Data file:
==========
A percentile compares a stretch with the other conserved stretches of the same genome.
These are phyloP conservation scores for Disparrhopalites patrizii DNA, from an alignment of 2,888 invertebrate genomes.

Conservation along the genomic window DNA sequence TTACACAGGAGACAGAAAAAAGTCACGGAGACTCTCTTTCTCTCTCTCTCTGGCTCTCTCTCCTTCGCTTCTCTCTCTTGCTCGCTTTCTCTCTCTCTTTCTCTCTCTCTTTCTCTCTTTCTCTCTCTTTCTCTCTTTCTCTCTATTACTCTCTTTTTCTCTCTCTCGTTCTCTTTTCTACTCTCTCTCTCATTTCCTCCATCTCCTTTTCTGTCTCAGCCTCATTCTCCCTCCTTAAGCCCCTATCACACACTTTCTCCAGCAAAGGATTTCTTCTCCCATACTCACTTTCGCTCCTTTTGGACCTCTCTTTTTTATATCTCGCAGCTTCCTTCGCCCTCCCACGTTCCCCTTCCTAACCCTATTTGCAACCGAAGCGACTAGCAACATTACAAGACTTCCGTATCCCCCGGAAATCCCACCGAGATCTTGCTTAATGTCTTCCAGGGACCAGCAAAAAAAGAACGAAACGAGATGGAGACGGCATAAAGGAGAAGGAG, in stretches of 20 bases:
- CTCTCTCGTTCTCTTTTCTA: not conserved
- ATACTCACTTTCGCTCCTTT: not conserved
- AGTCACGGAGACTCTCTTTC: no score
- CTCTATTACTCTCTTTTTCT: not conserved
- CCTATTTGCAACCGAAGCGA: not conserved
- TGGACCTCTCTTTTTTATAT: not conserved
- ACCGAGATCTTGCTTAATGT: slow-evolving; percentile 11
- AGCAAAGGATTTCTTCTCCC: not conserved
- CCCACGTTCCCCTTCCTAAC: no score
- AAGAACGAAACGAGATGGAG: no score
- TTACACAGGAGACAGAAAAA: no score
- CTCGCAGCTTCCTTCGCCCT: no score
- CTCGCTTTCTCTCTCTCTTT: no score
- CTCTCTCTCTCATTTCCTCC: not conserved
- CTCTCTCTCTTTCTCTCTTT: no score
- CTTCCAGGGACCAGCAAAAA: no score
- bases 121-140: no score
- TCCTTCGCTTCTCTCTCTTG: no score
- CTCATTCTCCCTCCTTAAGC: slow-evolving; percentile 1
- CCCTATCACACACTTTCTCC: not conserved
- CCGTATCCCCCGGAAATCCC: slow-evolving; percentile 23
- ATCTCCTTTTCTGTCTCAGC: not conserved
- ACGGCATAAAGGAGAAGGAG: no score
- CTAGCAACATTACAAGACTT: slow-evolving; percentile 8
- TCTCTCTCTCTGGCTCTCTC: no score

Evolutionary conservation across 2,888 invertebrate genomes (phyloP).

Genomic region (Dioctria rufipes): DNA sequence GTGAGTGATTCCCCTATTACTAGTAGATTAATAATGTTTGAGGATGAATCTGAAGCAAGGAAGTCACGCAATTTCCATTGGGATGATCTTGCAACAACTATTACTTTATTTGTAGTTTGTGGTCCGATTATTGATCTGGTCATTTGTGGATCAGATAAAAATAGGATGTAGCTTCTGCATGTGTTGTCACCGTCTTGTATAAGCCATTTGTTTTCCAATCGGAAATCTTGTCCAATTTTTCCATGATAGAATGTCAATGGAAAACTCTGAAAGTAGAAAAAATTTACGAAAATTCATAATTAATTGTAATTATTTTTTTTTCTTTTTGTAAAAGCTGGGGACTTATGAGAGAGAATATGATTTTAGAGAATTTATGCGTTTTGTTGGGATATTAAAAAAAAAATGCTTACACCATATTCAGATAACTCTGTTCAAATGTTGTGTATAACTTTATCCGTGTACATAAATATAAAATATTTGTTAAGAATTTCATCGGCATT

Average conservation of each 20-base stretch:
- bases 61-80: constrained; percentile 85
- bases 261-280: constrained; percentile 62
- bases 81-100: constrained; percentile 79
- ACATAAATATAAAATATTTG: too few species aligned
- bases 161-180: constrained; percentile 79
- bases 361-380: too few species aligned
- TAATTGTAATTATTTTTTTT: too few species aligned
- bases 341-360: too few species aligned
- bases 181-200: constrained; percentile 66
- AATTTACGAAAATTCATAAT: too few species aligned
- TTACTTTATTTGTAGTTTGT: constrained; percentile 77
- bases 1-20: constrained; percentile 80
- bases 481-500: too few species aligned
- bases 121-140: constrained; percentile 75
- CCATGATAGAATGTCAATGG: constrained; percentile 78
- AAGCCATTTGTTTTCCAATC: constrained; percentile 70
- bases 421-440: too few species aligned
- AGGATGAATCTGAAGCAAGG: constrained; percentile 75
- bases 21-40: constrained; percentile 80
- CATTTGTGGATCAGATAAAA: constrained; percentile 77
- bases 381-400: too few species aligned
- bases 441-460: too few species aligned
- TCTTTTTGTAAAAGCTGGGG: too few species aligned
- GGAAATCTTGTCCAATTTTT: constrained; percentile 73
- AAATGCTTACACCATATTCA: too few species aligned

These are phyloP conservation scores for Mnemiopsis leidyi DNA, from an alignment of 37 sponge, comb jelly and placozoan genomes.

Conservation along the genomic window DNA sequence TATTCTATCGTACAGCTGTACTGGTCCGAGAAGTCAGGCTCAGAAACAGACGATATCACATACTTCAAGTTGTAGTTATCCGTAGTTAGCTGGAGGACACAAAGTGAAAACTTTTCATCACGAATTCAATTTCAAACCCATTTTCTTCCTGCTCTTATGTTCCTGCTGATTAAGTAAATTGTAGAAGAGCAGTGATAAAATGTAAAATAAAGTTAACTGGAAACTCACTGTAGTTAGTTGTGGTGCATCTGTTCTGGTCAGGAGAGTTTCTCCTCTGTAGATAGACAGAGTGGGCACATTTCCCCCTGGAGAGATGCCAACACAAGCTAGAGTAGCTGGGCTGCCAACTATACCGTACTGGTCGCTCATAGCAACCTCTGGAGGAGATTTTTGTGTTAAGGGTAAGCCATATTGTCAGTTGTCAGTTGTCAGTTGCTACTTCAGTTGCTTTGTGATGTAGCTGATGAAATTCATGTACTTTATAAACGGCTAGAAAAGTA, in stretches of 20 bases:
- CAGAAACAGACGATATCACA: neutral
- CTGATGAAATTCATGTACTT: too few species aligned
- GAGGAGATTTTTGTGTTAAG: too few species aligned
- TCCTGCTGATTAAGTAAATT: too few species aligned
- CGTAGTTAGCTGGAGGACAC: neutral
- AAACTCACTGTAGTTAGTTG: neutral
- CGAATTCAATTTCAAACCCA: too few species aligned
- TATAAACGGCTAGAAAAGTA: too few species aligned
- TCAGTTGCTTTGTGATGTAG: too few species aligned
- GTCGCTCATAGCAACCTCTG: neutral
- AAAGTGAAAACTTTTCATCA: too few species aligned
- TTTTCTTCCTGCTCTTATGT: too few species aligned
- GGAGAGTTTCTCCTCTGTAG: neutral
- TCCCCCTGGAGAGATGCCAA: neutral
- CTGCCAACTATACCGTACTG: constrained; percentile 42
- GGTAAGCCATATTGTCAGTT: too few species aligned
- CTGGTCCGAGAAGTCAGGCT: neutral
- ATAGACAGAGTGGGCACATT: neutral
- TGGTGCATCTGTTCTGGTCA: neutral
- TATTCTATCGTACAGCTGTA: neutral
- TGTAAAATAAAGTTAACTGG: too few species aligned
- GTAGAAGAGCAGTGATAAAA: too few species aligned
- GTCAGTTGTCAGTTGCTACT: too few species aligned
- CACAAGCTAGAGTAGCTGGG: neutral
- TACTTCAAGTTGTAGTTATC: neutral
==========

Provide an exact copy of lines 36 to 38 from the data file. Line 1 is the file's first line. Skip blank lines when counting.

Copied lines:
- bases 161-180: constrained; percentile 79
- bases 361-380: too few species aligned
- TAATTGTAATTATTTTTTTT: too few species aligned